Our timing for Vegas couldn’t be worse. We happened to be traveling during a record-setting heat wave. The temperatures have been in upper hundred-teens. Yes, that is teens with a 100 in front of it. I’ve been to Vegas in the summer, and it is always going to be scorching, but I don’t remember experiencing anything like this.
The only option for riding was to head out at the crack of dawn. Even then, it was 95 degrees when I left. My east coast friends will remind me that this is a dry heat. That might make a difference at lower temperatures, but anything above 110 is flat out painful, dry or otherwise.
I drove to the beginning of the Mount Charleston climb before the sun was out, and was ready by sunrise. Still reeling from the heat, I was hoping that climbing into elevation would give me some respite. I got myself situated with the rental bike as much as possible, but I didn’t want to waste time. The longer I waited, the hotter it would get.
As I began the ride, I had a feeling of unfamiliar discomfort. The Scott Speedster 40 that I rented was a good bit heavier than my bike, had different components/shifters, and was fit differently. It just felt wrong, but was something I could suffer through.
The climb begins deceptively. It has the look of a long, flat desolate road in the desert. That is a false flat, as it turns out. The grade was usually only 2-3%, enough to keep myself moving slowly, yet not nearly enough to hurt. I was still climbing. At one point I looked down and was surprised to see I had climbed almost 1,000 feet.
At one point, it seemed like the pedaling became more difficult. The road looked the same, but something was noticeably wrong. I felt something on the back tire, at first thinking/hoping/wishing that it was the contours of the road that made it feel off. Then it hit me. I had a flat on the rear tire.
It was 4 miles into the ride. You have to be kidding me!
As I ruffled through the saddle bag, I could feel the sun on my back and neck. Even at a slightly higher elevation, it was getting hotter.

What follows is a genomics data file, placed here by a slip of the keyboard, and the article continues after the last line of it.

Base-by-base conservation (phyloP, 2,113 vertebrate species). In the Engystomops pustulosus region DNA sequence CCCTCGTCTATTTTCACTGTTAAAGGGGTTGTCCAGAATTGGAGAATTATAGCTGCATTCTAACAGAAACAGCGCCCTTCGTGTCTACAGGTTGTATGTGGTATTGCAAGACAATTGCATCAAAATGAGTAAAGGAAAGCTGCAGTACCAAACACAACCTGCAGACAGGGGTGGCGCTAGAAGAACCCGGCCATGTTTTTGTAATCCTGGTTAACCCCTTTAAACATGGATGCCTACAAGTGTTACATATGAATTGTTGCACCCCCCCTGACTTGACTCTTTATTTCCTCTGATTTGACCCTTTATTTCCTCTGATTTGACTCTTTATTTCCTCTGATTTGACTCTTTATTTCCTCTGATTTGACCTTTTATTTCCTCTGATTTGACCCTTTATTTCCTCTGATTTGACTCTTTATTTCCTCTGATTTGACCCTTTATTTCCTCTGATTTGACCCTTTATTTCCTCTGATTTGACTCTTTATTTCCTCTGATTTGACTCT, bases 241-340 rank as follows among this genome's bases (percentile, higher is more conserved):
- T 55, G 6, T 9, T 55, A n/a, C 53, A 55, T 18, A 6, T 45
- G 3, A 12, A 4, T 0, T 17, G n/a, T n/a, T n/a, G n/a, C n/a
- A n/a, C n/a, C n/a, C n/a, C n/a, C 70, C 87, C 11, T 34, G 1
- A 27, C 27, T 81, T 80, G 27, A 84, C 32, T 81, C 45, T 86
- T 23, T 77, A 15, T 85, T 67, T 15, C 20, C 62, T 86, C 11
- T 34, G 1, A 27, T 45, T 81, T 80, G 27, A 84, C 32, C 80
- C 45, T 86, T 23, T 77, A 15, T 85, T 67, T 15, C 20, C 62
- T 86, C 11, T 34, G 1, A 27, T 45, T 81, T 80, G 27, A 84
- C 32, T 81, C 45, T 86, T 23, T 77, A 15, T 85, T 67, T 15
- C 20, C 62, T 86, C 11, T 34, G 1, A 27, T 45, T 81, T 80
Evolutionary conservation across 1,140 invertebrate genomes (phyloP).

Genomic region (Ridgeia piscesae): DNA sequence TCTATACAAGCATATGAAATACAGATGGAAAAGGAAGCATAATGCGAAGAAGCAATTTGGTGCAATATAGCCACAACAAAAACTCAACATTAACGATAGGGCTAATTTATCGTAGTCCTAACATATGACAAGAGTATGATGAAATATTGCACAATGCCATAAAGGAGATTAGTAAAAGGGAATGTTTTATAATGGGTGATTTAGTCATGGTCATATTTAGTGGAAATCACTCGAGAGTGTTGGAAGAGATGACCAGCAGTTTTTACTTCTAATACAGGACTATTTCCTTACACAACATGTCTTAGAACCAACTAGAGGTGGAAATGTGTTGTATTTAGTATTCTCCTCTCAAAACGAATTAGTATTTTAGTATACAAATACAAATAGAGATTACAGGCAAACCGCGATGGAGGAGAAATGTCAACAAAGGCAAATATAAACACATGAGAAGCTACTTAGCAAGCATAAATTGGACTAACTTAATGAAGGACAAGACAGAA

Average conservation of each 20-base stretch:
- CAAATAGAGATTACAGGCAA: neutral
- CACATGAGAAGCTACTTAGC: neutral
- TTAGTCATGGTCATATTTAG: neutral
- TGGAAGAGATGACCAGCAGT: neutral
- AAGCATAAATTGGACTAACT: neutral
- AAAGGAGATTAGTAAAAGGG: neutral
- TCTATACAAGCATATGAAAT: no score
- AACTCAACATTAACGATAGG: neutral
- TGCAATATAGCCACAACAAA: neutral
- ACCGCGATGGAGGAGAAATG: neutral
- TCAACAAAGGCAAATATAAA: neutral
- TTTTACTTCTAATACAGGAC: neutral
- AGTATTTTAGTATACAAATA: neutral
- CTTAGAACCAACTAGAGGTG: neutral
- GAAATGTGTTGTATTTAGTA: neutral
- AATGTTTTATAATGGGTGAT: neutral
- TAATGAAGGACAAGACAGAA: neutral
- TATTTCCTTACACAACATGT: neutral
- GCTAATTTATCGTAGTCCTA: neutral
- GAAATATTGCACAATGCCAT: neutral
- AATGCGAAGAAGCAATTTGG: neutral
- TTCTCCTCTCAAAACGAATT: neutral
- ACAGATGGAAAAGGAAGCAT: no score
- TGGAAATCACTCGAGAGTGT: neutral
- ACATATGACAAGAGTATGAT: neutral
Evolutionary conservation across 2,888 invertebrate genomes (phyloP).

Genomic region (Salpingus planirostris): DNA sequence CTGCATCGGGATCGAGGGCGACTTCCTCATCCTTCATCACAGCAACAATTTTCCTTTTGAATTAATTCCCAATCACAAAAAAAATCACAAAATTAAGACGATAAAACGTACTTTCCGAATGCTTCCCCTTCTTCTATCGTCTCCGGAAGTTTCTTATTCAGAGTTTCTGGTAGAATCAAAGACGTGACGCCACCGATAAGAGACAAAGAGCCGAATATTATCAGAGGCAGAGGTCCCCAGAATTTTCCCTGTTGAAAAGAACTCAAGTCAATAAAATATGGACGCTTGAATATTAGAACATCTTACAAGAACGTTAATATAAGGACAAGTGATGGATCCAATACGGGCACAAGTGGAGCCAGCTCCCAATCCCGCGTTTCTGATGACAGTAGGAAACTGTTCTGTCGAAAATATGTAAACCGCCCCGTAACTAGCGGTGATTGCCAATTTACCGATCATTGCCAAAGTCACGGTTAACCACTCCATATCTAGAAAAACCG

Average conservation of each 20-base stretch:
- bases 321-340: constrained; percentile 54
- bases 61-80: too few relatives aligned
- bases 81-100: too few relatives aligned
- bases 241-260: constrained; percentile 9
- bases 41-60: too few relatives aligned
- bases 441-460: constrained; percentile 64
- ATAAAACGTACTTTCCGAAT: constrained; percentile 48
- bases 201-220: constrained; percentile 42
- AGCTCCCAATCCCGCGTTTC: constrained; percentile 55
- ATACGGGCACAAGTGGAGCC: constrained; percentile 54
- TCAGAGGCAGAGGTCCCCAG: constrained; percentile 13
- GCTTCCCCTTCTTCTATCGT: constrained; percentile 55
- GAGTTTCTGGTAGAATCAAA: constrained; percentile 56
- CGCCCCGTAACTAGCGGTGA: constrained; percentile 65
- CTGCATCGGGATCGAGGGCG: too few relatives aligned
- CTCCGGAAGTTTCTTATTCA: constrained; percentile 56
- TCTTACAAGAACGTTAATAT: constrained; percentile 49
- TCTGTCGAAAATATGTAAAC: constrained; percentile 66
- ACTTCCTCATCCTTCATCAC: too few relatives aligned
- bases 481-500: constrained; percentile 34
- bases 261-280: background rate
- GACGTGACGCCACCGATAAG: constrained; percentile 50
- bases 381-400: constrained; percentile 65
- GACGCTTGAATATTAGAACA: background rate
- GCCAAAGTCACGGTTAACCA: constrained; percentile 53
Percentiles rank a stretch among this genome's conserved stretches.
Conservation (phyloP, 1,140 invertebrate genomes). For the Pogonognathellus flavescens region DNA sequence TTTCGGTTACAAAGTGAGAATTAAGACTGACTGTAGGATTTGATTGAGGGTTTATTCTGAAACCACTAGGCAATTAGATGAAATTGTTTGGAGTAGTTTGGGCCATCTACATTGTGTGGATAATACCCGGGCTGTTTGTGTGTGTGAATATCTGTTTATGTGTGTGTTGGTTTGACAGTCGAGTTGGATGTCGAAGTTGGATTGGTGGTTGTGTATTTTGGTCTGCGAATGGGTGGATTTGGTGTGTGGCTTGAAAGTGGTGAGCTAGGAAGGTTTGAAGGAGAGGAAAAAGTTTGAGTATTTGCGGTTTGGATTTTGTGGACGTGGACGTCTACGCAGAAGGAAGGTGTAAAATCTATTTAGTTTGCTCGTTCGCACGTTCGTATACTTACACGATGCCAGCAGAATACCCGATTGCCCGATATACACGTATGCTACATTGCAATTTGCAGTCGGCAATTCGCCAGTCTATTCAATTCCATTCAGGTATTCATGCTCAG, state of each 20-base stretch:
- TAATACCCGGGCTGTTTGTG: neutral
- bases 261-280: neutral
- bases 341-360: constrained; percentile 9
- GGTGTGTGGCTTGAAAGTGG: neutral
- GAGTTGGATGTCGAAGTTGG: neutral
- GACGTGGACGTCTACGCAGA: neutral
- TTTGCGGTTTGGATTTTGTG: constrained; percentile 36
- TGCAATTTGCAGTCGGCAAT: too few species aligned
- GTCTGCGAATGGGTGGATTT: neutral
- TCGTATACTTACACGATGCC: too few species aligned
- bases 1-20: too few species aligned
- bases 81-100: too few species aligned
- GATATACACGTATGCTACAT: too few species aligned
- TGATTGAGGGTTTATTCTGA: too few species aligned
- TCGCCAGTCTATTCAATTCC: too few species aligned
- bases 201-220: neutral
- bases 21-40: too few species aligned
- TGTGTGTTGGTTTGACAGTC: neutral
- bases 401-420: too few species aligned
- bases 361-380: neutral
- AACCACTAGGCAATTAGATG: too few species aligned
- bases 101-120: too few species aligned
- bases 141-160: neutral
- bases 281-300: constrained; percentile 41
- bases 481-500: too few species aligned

There was no tube. There was a multi-tool, and that was about it. I had a tube in the car, which I had forgotten to bring, not knowing I would need it.
I knew right then that this wasn’t going to work. This was a foreign bike, with different types of components, and the flat was on the back wheel. Even if I grabbed the tube from the car, and got it road ready, I would be going up a massive mountain in dangerous temperatures without a safety net.
That was the end of the ride for me. It was a tough time even getting back to the car. The valve stem was broken, so despite my best efforts, I couldn’t get air in the tire with the hand pump. I had to alternate coasting with walking. It took me almost as much time to get down those four miles as it did getting up.
If there’s one thing I hate, it’s missing exercise. Rather than ruin the morning, I drove the 18 miles to where the road ends. The temperature dropped to a cool 70 degrees, and the views were spectacular. Since I still had a few calories to burn, I took the hiking trail towards Cathedral Rock. It was a pleasant hike, with new views every time I turned a corner. There was the option for a steep hike to the top of Mount Charleston, which was 8 miles, would have taken awhile, and would not have been feasible for a guy wearing flip flops. I turned around about half a mile from Cathedral Rock, close enough to see it. That was plenty for the day. Even though the ride didn’t work out, I had a great time.